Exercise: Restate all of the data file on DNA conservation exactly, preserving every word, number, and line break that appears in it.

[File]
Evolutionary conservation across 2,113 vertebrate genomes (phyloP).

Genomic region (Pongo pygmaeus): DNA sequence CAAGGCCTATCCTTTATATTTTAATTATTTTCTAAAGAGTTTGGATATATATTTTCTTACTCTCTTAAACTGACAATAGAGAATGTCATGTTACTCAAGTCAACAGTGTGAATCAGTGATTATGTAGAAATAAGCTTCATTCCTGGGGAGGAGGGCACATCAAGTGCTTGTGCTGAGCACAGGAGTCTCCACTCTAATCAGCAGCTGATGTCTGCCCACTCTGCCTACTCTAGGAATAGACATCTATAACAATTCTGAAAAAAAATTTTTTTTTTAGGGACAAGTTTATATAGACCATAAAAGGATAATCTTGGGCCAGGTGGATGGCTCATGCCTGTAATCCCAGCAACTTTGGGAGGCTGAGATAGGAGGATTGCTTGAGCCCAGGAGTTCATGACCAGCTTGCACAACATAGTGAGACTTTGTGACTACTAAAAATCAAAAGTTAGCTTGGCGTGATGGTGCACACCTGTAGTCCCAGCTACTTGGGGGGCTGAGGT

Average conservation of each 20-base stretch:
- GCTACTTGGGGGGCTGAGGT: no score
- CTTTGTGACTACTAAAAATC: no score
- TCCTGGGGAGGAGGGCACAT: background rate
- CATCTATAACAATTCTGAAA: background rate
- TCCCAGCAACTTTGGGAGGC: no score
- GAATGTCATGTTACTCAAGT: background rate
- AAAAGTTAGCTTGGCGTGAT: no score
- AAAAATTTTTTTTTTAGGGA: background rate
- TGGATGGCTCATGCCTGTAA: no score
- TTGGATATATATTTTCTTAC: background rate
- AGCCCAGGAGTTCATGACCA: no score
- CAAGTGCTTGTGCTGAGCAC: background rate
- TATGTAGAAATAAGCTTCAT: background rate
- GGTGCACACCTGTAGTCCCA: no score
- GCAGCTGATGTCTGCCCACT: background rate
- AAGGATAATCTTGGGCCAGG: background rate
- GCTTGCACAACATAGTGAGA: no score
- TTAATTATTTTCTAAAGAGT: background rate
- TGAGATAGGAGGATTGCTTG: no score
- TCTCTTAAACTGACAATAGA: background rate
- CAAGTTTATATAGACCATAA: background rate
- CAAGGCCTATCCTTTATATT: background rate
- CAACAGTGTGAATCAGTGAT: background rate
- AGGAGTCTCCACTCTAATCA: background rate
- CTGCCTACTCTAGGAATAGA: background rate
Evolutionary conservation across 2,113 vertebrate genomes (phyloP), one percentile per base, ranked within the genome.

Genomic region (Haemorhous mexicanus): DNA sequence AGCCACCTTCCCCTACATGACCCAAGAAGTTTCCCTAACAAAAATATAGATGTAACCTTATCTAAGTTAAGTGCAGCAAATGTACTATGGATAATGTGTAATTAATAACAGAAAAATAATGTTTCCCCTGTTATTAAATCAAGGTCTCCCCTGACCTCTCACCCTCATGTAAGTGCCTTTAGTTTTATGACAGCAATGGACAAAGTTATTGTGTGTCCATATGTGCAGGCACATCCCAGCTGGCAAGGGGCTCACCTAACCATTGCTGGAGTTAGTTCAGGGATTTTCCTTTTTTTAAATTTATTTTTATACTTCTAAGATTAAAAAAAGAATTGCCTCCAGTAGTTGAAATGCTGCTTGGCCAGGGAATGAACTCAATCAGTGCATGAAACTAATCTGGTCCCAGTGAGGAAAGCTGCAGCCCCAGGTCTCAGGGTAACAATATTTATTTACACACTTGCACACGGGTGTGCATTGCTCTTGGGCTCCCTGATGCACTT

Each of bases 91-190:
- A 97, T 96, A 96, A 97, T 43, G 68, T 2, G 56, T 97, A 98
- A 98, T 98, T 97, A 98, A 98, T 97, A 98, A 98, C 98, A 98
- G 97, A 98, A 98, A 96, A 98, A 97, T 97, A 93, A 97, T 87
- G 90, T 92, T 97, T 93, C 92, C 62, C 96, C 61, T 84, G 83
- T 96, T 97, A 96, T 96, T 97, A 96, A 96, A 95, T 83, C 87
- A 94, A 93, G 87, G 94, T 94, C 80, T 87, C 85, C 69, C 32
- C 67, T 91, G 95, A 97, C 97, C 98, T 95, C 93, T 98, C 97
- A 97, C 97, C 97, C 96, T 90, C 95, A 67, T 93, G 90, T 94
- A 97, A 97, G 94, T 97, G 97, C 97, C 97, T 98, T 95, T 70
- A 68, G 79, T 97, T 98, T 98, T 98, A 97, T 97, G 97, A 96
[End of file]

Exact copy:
Evolutionary conservation across 2,113 vertebrate genomes (phyloP).

Genomic region (Pongo pygmaeus): DNA sequence CAAGGCCTATCCTTTATATTTTAATTATTTTCTAAAGAGTTTGGATATATATTTTCTTACTCTCTTAAACTGACAATAGAGAATGTCATGTTACTCAAGTCAACAGTGTGAATCAGTGATTATGTAGAAATAAGCTTCATTCCTGGGGAGGAGGGCACATCAAGTGCTTGTGCTGAGCACAGGAGTCTCCACTCTAATCAGCAGCTGATGTCTGCCCACTCTGCCTACTCTAGGAATAGACATCTATAACAATTCTGAAAAAAAATTTTTTTTTTAGGGACAAGTTTATATAGACCATAAAAGGATAATCTTGGGCCAGGTGGATGGCTCATGCCTGTAATCCCAGCAACTTTGGGAGGCTGAGATAGGAGGATTGCTTGAGCCCAGGAGTTCATGACCAGCTTGCACAACATAGTGAGACTTTGTGACTACTAAAAATCAAAAGTTAGCTTGGCGTGATGGTGCACACCTGTAGTCCCAGCTACTTGGGGGGCTGAGGT

Average conservation of each 20-base stretch:
- GCTACTTGGGGGGCTGAGGT: no score
- CTTTGTGACTACTAAAAATC: no score
- TCCTGGGGAGGAGGGCACAT: background rate
- CATCTATAACAATTCTGAAA: background rate
- TCCCAGCAACTTTGGGAGGC: no score
- GAATGTCATGTTACTCAAGT: background rate
- AAAAGTTAGCTTGGCGTGAT: no score
- AAAAATTTTTTTTTTAGGGA: background rate
- TGGATGGCTCATGCCTGTAA: no score
- TTGGATATATATTTTCTTAC: background rate
- AGCCCAGGAGTTCATGACCA: no score
- CAAGTGCTTGTGCTGAGCAC: background rate
- TATGTAGAAATAAGCTTCAT: background rate
- GGTGCACACCTGTAGTCCCA: no score
- GCAGCTGATGTCTGCCCACT: background rate
- AAGGATAATCTTGGGCCAGG: background rate
- GCTTGCACAACATAGTGAGA: no score
- TTAATTATTTTCTAAAGAGT: background rate
- TGAGATAGGAGGATTGCTTG: no score
- TCTCTTAAACTGACAATAGA: background rate
- CAAGTTTATATAGACCATAA: background rate
- CAAGGCCTATCCTTTATATT: background rate
- CAACAGTGTGAATCAGTGAT: background rate
- AGGAGTCTCCACTCTAATCA: background rate
- CTGCCTACTCTAGGAATAGA: background rate
Evolutionary conservation across 2,113 vertebrate genomes (phyloP), one percentile per base, ranked within the genome.

Genomic region (Haemorhous mexicanus): DNA sequence AGCCACCTTCCCCTACATGACCCAAGAAGTTTCCCTAACAAAAATATAGATGTAACCTTATCTAAGTTAAGTGCAGCAAATGTACTATGGATAATGTGTAATTAATAACAGAAAAATAATGTTTCCCCTGTTATTAAATCAAGGTCTCCCCTGACCTCTCACCCTCATGTAAGTGCCTTTAGTTTTATGACAGCAATGGACAAAGTTATTGTGTGTCCATATGTGCAGGCACATCCCAGCTGGCAAGGGGCTCACCTAACCATTGCTGGAGTTAGTTCAGGGATTTTCCTTTTTTTAAATTTATTTTTATACTTCTAAGATTAAAAAAAGAATTGCCTCCAGTAGTTGAAATGCTGCTTGGCCAGGGAATGAACTCAATCAGTGCATGAAACTAATCTGGTCCCAGTGAGGAAAGCTGCAGCCCCAGGTCTCAGGGTAACAATATTTATTTACACACTTGCACACGGGTGTGCATTGCTCTTGGGCTCCCTGATGCACTT

Each of bases 91-190:
- A 97, T 96, A 96, A 97, T 43, G 68, T 2, G 56, T 97, A 98
- A 98, T 98, T 97, A 98, A 98, T 97, A 98, A 98, C 98, A 98
- G 97, A 98, A 98, A 96, A 98, A 97, T 97, A 93, A 97, T 87
- G 90, T 92, T 97, T 93, C 92, C 62, C 96, C 61, T 84, G 83
- T 96, T 97, A 96, T 96, T 97, A 96, A 96, A 95, T 83, C 87
- A 94, A 93, G 87, G 94, T 94, C 80, T 87, C 85, C 69, C 32
- C 67, T 91, G 95, A 97, C 97, C 98, T 95, C 93, T 98, C 97
- A 97, C 97, C 97, C 96, T 90, C 95, A 67, T 93, G 90, T 94
- A 97, A 97, G 94, T 97, G 97, C 97, C 97, T 98, T 95, T 70
- A 68, G 79, T 97, T 98, T 98, T 98, A 97, T 97, G 97, A 96